Jordan Rapp was born on July 28th, 1980. Three weeks later, he went for his first open water swim (sort of) in the waters of Lost Lake in Brewster, NY. Eighteen years later, he took first strokes of a different kind - in a rowing shell - on Princeton University's Lake Carnegie. After a high school career focused on squash and lacrosse, he began training for endurance athletics on a Concept II ergometer in the winter of 1998/99. Millions of meters and millions of strokes later, he was injured for the first time in his rowing career while training to make the U.S. National Team. And so, in April of 2003, he clipped a pair of aerobars onto his road bike, bought a pair of race wheels with the first tax return of his post-graduate career, and never looked back except to occasionally take a peek at the competition.
Favorite Specialized product: S-Works shoes & TT02. The first Specialized products I ever used are still my favorite. Especially the TT02. Even with all the aero helmets out there, this one still gets people's attention, especially when it goes flying by them on the road.
|Born||July 28, 1980|
|Home||Thousand Oaks, CA & Penticton, BC|
|Family||Wife Jill Savege and Son Quentin Thomas Rapp (born Jun 21, 2011)|
|2011 ITU Long Distance World Champion|
|2011 & 2009 Ironman Canada Champion|
|2011 Leadman Epic 250 Las Vegas Champion|
|2009 Ironman Arizona Champion|
Swapping Saddles (A Brief Primer)February 10, 2010
In my last piece - The Importance of What's Between Your Legs - I talked about the importance of the saddle as a point of contact on the bike. And I encouraged all of you to push forward in your quest to find the correct saddle. But I realized that - in some ways - that was an incomplete task that I had saddled you all with. I hadn't given you much insight into HOW to choose a new saddle. If you have a new saddle - or saddles - to test, how do you go about doing that. Well obviously you need to ride them. But it's what goes on before all that happens that is what I'm concerned with here.
When you position a saddle on your bike, you have three primary measurements you need to concern yourself with - saddle setback from the bottom bracket, saddle height, and saddle pitch. Unfortunately, all three measurements are intertwined, so it's hard to set one and then move onto the next. It's more of an iterative process. If you have a bike with a round post, you should also center the saddle (it's okay to tilt it very slightly left or right, but again, do this cautiously, if at all). Check the bike from the front (looking backwards) to make sure the saddle is in line with the stem. You can buy a laser-line level (I have one) if you are really particular (I am), but it's amazing how accurate your eyeballs are. If you have a TT bike - or road bike - with dedicated aero seatpost, you should still check this. Make sure the clamp hardware is inline with the frame - if it's not, you should speak with your bike shop about that. And also check the saddle - if the saddle does not sit inline, you may need a new saddle, as rails are not always perfectly straight either. But most modern bikes are built quite well, and most - if not all - of you should have no problems here. Once that is done, we can move onto the actually positioning of the saddle.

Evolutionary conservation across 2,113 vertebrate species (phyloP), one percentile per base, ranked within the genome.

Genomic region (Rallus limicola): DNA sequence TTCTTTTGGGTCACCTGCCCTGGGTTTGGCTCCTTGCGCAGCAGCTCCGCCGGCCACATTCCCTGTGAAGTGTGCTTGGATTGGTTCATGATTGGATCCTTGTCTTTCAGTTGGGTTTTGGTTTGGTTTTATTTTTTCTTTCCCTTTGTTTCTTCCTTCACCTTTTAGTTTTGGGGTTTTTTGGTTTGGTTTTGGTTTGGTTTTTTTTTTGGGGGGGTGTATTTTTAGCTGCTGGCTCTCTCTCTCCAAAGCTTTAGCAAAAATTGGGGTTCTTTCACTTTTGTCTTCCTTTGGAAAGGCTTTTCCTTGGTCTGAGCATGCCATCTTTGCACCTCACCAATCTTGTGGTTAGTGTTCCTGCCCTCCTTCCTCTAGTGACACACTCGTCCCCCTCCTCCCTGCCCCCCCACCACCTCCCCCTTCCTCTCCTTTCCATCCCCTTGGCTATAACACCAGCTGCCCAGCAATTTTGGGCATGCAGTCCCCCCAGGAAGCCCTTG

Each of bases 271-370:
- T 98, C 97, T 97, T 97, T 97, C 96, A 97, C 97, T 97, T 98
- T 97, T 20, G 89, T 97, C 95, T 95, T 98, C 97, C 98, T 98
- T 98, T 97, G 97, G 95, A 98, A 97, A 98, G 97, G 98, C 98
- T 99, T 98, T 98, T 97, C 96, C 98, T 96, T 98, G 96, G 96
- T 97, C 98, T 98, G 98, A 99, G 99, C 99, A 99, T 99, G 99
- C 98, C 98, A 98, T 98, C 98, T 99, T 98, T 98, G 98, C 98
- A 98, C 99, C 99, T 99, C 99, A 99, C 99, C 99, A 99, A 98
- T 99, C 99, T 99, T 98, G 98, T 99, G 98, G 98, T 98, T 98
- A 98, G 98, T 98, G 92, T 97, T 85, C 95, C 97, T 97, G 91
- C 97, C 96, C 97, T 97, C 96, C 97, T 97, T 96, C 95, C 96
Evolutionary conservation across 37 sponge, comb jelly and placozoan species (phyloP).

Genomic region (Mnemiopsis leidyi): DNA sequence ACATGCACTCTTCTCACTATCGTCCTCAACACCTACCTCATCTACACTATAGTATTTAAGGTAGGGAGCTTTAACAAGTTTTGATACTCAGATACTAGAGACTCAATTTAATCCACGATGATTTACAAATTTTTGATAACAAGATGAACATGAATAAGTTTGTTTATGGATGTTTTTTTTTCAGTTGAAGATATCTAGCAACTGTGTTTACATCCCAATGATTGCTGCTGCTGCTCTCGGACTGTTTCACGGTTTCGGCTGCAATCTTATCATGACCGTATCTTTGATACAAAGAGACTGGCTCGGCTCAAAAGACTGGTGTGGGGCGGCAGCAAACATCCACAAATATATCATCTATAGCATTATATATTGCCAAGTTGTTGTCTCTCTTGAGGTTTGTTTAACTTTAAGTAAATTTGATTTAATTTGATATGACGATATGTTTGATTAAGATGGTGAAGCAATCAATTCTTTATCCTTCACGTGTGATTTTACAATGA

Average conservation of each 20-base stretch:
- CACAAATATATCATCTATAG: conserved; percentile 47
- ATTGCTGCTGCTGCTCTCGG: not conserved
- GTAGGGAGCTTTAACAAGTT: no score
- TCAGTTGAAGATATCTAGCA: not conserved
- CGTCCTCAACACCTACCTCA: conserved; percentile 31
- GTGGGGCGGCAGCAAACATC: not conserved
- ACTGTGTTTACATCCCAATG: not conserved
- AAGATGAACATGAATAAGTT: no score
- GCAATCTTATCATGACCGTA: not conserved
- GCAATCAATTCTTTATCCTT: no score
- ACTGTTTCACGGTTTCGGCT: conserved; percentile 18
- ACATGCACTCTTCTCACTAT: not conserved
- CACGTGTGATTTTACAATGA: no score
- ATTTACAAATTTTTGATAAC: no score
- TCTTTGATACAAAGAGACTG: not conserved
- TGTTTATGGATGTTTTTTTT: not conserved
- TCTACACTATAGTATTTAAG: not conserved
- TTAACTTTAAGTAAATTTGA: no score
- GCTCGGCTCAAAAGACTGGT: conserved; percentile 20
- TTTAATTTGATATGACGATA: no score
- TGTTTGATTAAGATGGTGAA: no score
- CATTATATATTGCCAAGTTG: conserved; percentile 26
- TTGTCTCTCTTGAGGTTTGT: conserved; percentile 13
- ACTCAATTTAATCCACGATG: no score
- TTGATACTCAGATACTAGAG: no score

Saddle pitch should be set first, since it is unaffected by height and setback, but it does influence them. I use a digital level. You can buy one from Sears, but for those of you with an iPhone or iPod Touch or an Android phone, there are numerous applications you can buy that take advantage of the built in inclinometer in each device. These apps a few dollars, which beats the $50 or so that it costs for a dedicated digital level. I use a hardcover book to span the length of the saddle, and then I rest my level on top of that. For road saddles, I span the full length of the saddle, and set that perfectly level (or even ever so slightly nose up). I just put a Romin SL - a "swoopy" saddle - on my road bike, and this is how I set it up. This is how saddles are designed to be ridden (in most cases), because this is what keeps weight off your hands and on your seat. If you get numb hands when you ride, check your saddle pitch. A saddle that is properly leveled can fix all kinds of hand, back, and neck pain, because it rests your weight where it's nice to sit - on your butt.